In view of dented disposable income in the hands of individuals, the finance minister should provide relief in the income tax burden borne by individuals, especially in the lower tax bracket, so that the household savings rate can be maintained

In a country like ours, there is also a constant need for better physical infrastructure, higher quality education and better skilled labour. Therefore, the government should continue its focus on assured employment programmes, infrastructure programmes related to roads, power, irrigation, and ensure easy access to health and education.

Announcing the intention to introduce several pending bills such as those on insurance and pension and land acquisition would also be positive.

Given the constraints the government faces in raising revenue, do you see a case to increase income tax rates on the rich?
We are not in favour of raising tax rates as stability in the tax regime is necessary for the economy. Increasing tax rates may also lead to more tax evasion. Instead of increasing tax rates, it would be more effective to widen the taxpayer base. The finance minister can re-emphasise his willingness to implement the GST (goods and services tax) before the present government completes its term, something which the market is increasingly sceptical about and also announce implementation of the direct tax code.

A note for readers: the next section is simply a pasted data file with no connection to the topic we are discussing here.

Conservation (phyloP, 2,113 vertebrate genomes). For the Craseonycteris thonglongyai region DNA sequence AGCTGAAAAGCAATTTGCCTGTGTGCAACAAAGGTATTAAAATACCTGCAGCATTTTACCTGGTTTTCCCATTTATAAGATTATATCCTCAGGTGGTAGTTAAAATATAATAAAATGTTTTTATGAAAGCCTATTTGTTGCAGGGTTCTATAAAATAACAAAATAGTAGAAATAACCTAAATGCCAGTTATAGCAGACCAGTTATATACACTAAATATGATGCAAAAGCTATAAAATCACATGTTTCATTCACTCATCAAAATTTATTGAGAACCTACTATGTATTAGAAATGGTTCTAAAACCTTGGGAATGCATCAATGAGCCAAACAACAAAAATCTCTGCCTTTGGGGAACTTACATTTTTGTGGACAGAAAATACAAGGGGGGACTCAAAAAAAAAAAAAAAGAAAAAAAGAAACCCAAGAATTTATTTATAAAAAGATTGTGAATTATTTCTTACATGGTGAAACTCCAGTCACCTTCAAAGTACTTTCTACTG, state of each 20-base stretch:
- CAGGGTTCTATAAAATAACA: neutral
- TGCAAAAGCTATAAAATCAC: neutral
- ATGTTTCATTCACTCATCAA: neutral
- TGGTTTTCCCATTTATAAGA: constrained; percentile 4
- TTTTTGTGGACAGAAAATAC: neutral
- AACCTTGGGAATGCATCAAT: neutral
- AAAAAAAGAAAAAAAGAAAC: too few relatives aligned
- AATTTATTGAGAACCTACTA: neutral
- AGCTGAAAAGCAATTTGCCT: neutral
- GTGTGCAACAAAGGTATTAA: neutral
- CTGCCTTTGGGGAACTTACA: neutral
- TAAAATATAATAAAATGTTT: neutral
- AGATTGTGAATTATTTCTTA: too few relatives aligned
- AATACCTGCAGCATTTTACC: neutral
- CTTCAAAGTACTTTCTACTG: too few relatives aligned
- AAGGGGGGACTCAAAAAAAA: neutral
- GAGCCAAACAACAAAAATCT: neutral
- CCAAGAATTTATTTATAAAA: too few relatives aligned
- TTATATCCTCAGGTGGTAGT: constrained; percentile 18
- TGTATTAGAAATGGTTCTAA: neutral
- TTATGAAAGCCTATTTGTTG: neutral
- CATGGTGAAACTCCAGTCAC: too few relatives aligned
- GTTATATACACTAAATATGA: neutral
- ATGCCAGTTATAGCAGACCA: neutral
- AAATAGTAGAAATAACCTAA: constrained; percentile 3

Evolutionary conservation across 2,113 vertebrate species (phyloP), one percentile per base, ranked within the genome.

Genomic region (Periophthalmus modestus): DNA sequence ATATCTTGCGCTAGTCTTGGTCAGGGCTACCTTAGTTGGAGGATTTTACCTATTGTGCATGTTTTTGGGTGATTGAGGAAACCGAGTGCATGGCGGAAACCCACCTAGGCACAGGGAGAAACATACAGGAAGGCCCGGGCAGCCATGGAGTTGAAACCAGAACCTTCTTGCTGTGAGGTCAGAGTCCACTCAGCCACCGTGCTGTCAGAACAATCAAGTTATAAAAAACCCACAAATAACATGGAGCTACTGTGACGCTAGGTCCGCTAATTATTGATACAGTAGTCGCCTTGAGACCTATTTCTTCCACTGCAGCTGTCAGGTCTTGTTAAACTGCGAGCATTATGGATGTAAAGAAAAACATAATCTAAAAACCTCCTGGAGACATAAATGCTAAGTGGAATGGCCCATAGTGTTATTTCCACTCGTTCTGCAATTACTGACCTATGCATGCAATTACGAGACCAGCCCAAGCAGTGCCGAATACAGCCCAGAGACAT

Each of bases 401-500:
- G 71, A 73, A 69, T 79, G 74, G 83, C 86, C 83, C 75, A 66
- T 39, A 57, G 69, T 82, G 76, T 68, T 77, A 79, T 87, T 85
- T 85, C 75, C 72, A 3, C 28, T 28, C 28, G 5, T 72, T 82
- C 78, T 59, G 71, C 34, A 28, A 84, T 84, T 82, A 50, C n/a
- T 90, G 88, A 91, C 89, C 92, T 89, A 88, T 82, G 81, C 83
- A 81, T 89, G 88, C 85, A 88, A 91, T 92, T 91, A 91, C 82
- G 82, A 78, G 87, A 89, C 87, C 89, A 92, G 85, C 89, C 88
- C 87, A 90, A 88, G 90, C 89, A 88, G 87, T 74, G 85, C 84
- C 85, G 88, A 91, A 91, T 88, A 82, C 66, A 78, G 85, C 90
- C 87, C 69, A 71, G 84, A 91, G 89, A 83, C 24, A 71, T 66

If the budget does not meet expectations, do you fear that business sentiment would once again dip?
There may be a dip in sentiment. The major action - reducing diesel subsidies, implementing GST, introducing important bills, expediting project clearances, even raising rail tariffs - is happening outside the budget. Hence it is unlikely a budget will swing the needle too much. The downside of course is the introduction of any large populist measures such as farm debt waiver, which may not be taken well by the markets.

Which budget, in the recent past, do you remember as having been a good one?
The past few budgets lacked clarity. However, attempts to consolidate the fiscal deficit are welcome steps.

Specific to your sector, what could the current budget do to improve conditions?
Suggestions on core issues related to life insurance that could improve the current situation are mentioned below:

Direct Tax

A) Personal Income Tax

India's insurance penetration dropped to 3.4 per cent in 2011/12 (from 4.4 per cent in 2009/10 and 4.2 per cent in 2010/11 (Swiss Re). It is expected to fall further to  nearly 3 per cent in 2012/13.